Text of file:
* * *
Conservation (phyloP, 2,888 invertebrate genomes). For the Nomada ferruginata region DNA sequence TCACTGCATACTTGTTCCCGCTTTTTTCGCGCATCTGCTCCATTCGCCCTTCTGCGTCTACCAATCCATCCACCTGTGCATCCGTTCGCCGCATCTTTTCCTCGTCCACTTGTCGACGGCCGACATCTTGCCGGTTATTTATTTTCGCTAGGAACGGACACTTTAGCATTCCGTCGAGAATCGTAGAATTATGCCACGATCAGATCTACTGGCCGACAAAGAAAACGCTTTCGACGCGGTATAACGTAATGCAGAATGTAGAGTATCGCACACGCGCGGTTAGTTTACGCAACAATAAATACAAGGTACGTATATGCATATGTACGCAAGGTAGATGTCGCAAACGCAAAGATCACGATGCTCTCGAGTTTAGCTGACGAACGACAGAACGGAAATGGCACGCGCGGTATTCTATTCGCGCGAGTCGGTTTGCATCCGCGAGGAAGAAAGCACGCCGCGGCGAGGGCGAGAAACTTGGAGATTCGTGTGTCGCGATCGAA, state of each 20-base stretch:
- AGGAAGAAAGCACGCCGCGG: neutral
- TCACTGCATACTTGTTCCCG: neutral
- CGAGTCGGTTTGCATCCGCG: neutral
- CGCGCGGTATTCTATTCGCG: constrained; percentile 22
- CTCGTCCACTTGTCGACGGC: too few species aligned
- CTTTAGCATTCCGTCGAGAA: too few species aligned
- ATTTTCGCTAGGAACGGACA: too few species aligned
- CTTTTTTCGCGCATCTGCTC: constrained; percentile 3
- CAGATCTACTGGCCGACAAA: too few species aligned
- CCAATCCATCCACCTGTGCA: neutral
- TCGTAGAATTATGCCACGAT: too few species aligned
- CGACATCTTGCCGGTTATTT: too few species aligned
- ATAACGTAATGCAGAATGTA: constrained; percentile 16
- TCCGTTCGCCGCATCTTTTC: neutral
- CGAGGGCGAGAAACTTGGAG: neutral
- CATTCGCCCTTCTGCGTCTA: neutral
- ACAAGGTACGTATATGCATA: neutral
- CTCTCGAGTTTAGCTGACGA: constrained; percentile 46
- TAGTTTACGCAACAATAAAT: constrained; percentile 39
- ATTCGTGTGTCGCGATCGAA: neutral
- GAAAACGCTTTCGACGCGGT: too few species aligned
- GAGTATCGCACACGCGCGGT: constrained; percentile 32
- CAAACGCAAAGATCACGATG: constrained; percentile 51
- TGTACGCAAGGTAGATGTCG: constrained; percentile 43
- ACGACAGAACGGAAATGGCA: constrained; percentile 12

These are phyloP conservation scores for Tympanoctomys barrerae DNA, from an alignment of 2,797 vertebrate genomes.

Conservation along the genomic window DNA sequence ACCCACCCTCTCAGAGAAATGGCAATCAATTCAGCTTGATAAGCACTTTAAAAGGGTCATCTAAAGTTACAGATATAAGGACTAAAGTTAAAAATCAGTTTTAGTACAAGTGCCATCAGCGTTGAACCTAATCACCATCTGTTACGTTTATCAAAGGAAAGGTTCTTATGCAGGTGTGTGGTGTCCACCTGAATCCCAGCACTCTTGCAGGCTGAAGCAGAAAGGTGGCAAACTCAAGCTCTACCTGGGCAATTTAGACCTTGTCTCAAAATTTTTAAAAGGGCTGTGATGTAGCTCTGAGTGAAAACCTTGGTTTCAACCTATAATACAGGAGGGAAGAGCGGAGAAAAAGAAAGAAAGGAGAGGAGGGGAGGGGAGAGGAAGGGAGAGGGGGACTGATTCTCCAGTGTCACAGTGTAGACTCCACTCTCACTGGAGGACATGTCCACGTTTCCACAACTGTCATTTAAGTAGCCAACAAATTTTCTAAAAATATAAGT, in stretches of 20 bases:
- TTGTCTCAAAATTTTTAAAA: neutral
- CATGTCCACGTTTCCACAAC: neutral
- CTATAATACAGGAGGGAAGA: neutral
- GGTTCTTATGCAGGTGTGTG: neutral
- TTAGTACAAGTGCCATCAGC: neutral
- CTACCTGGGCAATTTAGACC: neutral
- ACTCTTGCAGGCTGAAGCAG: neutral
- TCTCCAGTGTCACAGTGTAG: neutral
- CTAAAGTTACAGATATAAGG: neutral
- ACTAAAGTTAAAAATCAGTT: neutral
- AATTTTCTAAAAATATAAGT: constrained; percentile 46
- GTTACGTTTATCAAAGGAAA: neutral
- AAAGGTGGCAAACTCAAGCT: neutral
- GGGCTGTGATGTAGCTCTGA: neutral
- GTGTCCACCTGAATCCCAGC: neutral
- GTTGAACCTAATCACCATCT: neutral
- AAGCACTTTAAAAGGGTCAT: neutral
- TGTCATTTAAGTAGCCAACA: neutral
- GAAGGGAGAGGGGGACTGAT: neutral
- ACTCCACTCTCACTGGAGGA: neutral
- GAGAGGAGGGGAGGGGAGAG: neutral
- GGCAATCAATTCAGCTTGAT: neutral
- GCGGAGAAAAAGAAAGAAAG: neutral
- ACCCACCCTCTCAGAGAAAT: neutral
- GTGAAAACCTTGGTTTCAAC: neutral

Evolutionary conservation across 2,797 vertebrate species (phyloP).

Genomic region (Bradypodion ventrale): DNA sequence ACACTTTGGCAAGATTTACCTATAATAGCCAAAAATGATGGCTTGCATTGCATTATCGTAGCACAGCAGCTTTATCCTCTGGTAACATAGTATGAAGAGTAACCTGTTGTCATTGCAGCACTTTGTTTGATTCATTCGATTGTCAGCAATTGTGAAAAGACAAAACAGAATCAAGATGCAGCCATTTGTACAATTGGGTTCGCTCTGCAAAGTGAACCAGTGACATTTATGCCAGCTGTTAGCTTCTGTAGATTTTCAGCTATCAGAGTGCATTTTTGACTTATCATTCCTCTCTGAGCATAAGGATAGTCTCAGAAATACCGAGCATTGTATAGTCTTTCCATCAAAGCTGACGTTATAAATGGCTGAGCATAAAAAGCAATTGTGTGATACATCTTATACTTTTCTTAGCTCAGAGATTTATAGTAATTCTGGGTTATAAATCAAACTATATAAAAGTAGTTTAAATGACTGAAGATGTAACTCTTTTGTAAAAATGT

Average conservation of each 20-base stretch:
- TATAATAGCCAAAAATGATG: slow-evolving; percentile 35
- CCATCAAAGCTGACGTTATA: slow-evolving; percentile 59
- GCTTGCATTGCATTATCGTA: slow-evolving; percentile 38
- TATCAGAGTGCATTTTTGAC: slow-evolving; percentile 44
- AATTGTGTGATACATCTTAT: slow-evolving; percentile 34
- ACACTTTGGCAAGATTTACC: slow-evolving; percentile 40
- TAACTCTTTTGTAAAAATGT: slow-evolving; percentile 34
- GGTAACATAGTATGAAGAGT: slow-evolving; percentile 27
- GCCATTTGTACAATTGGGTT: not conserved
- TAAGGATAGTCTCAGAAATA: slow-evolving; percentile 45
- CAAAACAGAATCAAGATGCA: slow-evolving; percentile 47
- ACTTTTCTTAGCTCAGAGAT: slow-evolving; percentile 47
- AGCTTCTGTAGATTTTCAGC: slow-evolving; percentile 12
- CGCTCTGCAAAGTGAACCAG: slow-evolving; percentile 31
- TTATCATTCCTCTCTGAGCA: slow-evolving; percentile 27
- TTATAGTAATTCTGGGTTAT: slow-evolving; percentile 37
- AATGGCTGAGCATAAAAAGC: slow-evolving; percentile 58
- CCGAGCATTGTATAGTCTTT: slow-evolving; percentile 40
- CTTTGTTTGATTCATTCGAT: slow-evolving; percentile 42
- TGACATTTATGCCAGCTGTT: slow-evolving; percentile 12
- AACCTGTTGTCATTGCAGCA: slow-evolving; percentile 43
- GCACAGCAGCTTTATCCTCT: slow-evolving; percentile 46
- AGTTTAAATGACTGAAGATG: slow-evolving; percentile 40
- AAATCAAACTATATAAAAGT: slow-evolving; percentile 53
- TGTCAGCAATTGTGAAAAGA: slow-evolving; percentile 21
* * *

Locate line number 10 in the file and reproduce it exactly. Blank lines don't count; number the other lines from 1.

- CAGATCTACTGGCCGACAAA: too few species aligned